Change the Environment
Our environment has changed and yet, in many cases, our thoughts about it haven’t. In our Influencer course, we use the phrase “Change Their Space” to highlight the fact that you can influence better behavior by removing structural barriers. In this new virtual workspace, instead of wondering “How can we make do?” ask yourself, “What bad behaviors have we acquired over the last year?” and “How can we make these bad behaviors harder and good behaviors easier?” Answers may involve finding new tools or reorganizing workflow.
At Menlo they switched from using a physical work board at the office to using an accessible online project management system that shows project status and what people are working on. This visibility helps people focus on the most important tasks instead of falling prey to multitasking.
You can target structural ability by evaluating collaboration tools, improving access to important tools or resources, or implementing cues to prompt behaviors. Menlo has done this many times over. For example, they’ve switched from using physical index cards to map out projects to using software that offers a similar user experience.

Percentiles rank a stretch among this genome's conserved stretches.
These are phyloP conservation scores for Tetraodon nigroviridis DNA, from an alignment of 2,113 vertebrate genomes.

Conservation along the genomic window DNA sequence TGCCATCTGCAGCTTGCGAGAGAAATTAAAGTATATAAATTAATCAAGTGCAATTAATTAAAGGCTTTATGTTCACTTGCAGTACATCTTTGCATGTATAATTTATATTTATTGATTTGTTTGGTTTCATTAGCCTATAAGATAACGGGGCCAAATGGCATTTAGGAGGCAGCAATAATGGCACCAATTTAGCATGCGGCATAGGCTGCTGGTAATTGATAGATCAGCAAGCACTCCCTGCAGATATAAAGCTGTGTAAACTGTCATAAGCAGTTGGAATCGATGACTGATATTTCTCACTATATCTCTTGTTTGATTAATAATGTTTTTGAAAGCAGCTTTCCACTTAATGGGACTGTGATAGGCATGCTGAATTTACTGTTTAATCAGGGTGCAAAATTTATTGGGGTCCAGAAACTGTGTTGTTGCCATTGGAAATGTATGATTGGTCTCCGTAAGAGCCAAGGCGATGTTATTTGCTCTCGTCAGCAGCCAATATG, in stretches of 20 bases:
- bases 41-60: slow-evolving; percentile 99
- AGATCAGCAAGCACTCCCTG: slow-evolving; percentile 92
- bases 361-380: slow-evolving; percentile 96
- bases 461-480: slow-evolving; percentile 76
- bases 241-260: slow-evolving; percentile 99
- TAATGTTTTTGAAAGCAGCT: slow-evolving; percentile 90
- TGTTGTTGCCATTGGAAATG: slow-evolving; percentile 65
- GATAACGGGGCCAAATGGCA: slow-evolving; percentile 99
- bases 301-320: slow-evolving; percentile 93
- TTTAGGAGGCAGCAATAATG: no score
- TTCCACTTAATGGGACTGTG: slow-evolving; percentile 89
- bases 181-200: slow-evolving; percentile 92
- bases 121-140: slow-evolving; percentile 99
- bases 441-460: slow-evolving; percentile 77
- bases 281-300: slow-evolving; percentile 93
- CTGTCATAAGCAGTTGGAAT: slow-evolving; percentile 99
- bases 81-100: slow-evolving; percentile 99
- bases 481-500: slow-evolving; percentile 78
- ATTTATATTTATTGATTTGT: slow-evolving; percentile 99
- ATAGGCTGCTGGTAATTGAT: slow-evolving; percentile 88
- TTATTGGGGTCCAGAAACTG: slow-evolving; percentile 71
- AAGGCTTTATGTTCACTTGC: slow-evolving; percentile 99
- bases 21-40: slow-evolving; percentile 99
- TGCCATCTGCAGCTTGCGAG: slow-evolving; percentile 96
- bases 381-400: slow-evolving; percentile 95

In the face of the pandemic, it would have been easy for Menlo to have done away with work partners, show-and-tells, and 13-minute stand-up meetings. But then they wouldn’t be Menlo—a company whose processes, culture, and work ethic all aim toward a single goal: joy. By focusing on how to use technology to work better for the humans, Menlo has adapted in a way that continues to showcase their incredible attention to structural detail.
As you begin to look at your environment, consider what you can do to take your teams, organizations, and communities from a place of functioning to a place of flourishing. Our changing world has challenged our traditional approaches. As we shift our thinking and respond to changing environments, we may achieve more than our traditional ways ever allowed.